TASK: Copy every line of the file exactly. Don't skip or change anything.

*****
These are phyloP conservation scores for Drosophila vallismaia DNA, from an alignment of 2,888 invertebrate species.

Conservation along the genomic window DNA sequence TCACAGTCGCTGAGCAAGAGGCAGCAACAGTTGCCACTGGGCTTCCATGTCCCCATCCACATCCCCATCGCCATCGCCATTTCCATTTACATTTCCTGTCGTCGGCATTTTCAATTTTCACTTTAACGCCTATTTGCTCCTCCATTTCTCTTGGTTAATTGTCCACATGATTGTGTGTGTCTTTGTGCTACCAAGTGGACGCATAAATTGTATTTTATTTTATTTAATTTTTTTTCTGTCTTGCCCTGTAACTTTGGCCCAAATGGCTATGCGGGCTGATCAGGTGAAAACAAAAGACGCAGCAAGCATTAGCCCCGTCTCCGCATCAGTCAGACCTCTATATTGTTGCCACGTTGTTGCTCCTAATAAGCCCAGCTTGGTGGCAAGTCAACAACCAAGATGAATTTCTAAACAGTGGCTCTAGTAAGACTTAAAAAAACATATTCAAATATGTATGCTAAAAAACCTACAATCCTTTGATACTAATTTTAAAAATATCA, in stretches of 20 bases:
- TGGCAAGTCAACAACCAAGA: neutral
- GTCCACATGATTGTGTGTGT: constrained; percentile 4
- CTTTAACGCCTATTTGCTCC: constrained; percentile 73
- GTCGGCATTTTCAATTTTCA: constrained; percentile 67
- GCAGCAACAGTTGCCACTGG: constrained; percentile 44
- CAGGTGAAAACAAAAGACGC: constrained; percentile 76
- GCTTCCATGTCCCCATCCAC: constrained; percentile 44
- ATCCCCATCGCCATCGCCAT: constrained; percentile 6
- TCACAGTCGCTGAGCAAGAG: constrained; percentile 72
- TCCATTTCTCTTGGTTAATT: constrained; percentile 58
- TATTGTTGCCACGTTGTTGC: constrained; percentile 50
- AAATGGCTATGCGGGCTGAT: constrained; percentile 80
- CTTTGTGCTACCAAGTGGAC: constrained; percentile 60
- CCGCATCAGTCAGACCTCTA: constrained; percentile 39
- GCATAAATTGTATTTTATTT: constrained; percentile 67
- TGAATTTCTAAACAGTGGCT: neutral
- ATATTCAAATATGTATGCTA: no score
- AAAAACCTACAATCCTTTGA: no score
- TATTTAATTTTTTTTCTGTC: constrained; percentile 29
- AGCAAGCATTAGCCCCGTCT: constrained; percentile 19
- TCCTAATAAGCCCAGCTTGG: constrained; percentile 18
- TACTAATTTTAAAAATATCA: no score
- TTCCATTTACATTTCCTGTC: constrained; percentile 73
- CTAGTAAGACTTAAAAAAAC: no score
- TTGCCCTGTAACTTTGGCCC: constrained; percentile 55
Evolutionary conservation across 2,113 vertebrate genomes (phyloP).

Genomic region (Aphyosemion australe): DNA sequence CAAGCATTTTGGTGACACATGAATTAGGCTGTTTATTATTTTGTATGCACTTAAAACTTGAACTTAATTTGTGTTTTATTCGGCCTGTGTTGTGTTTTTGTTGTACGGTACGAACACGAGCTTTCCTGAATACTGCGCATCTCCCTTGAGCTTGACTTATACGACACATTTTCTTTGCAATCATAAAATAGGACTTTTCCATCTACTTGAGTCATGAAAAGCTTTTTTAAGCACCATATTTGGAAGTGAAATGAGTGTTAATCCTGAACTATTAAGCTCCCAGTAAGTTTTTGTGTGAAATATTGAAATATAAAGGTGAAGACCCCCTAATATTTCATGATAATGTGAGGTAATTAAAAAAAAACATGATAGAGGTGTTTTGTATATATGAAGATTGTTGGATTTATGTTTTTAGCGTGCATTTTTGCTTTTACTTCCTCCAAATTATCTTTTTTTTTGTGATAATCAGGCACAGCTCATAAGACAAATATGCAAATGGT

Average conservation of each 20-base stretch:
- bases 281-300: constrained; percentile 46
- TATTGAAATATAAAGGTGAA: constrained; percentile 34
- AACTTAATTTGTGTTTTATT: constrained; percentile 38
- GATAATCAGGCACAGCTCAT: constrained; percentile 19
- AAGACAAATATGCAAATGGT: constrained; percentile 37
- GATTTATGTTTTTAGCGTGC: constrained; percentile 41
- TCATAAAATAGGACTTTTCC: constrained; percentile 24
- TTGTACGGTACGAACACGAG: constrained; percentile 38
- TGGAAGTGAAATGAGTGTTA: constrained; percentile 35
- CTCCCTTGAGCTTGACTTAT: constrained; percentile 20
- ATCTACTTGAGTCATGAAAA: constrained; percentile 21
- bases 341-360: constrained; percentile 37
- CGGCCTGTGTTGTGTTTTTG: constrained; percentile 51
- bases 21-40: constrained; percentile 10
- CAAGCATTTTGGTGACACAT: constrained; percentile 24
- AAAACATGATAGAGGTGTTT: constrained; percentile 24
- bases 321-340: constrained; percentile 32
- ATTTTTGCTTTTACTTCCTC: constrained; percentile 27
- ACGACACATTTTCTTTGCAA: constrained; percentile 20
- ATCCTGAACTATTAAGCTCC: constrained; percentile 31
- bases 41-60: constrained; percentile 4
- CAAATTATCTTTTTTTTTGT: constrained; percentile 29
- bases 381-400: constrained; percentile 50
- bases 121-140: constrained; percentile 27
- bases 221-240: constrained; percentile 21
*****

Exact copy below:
These are phyloP conservation scores for Drosophila vallismaia DNA, from an alignment of 2,888 invertebrate species.

Conservation along the genomic window DNA sequence TCACAGTCGCTGAGCAAGAGGCAGCAACAGTTGCCACTGGGCTTCCATGTCCCCATCCACATCCCCATCGCCATCGCCATTTCCATTTACATTTCCTGTCGTCGGCATTTTCAATTTTCACTTTAACGCCTATTTGCTCCTCCATTTCTCTTGGTTAATTGTCCACATGATTGTGTGTGTCTTTGTGCTACCAAGTGGACGCATAAATTGTATTTTATTTTATTTAATTTTTTTTCTGTCTTGCCCTGTAACTTTGGCCCAAATGGCTATGCGGGCTGATCAGGTGAAAACAAAAGACGCAGCAAGCATTAGCCCCGTCTCCGCATCAGTCAGACCTCTATATTGTTGCCACGTTGTTGCTCCTAATAAGCCCAGCTTGGTGGCAAGTCAACAACCAAGATGAATTTCTAAACAGTGGCTCTAGTAAGACTTAAAAAAACATATTCAAATATGTATGCTAAAAAACCTACAATCCTTTGATACTAATTTTAAAAATATCA, in stretches of 20 bases:
- TGGCAAGTCAACAACCAAGA: neutral
- GTCCACATGATTGTGTGTGT: constrained; percentile 4
- CTTTAACGCCTATTTGCTCC: constrained; percentile 73
- GTCGGCATTTTCAATTTTCA: constrained; percentile 67
- GCAGCAACAGTTGCCACTGG: constrained; percentile 44
- CAGGTGAAAACAAAAGACGC: constrained; percentile 76
- GCTTCCATGTCCCCATCCAC: constrained; percentile 44
- ATCCCCATCGCCATCGCCAT: constrained; percentile 6
- TCACAGTCGCTGAGCAAGAG: constrained; percentile 72
- TCCATTTCTCTTGGTTAATT: constrained; percentile 58
- TATTGTTGCCACGTTGTTGC: constrained; percentile 50
- AAATGGCTATGCGGGCTGAT: constrained; percentile 80
- CTTTGTGCTACCAAGTGGAC: constrained; percentile 60
- CCGCATCAGTCAGACCTCTA: constrained; percentile 39
- GCATAAATTGTATTTTATTT: constrained; percentile 67
- TGAATTTCTAAACAGTGGCT: neutral
- ATATTCAAATATGTATGCTA: no score
- AAAAACCTACAATCCTTTGA: no score
- TATTTAATTTTTTTTCTGTC: constrained; percentile 29
- AGCAAGCATTAGCCCCGTCT: constrained; percentile 19
- TCCTAATAAGCCCAGCTTGG: constrained; percentile 18
- TACTAATTTTAAAAATATCA: no score
- TTCCATTTACATTTCCTGTC: constrained; percentile 73
- CTAGTAAGACTTAAAAAAAC: no score
- TTGCCCTGTAACTTTGGCCC: constrained; percentile 55
Evolutionary conservation across 2,113 vertebrate genomes (phyloP).

Genomic region (Aphyosemion australe): DNA sequence CAAGCATTTTGGTGACACATGAATTAGGCTGTTTATTATTTTGTATGCACTTAAAACTTGAACTTAATTTGTGTTTTATTCGGCCTGTGTTGTGTTTTTGTTGTACGGTACGAACACGAGCTTTCCTGAATACTGCGCATCTCCCTTGAGCTTGACTTATACGACACATTTTCTTTGCAATCATAAAATAGGACTTTTCCATCTACTTGAGTCATGAAAAGCTTTTTTAAGCACCATATTTGGAAGTGAAATGAGTGTTAATCCTGAACTATTAAGCTCCCAGTAAGTTTTTGTGTGAAATATTGAAATATAAAGGTGAAGACCCCCTAATATTTCATGATAATGTGAGGTAATTAAAAAAAAACATGATAGAGGTGTTTTGTATATATGAAGATTGTTGGATTTATGTTTTTAGCGTGCATTTTTGCTTTTACTTCCTCCAAATTATCTTTTTTTTTGTGATAATCAGGCACAGCTCATAAGACAAATATGCAAATGGT

Average conservation of each 20-base stretch:
- bases 281-300: constrained; percentile 46
- TATTGAAATATAAAGGTGAA: constrained; percentile 34
- AACTTAATTTGTGTTTTATT: constrained; percentile 38
- GATAATCAGGCACAGCTCAT: constrained; percentile 19
- AAGACAAATATGCAAATGGT: constrained; percentile 37
- GATTTATGTTTTTAGCGTGC: constrained; percentile 41
- TCATAAAATAGGACTTTTCC: constrained; percentile 24
- TTGTACGGTACGAACACGAG: constrained; percentile 38
- TGGAAGTGAAATGAGTGTTA: constrained; percentile 35
- CTCCCTTGAGCTTGACTTAT: constrained; percentile 20
- ATCTACTTGAGTCATGAAAA: constrained; percentile 21
- bases 341-360: constrained; percentile 37
- CGGCCTGTGTTGTGTTTTTG: constrained; percentile 51
- bases 21-40: constrained; percentile 10
- CAAGCATTTTGGTGACACAT: constrained; percentile 24
- AAAACATGATAGAGGTGTTT: constrained; percentile 24
- bases 321-340: constrained; percentile 32
- ATTTTTGCTTTTACTTCCTC: constrained; percentile 27
- ACGACACATTTTCTTTGCAA: constrained; percentile 20
- ATCCTGAACTATTAAGCTCC: constrained; percentile 31
- bases 41-60: constrained; percentile 4
- CAAATTATCTTTTTTTTTGT: constrained; percentile 29
- bases 381-400: constrained; percentile 50
- bases 121-140: constrained; percentile 27
- bases 221-240: constrained; percentile 21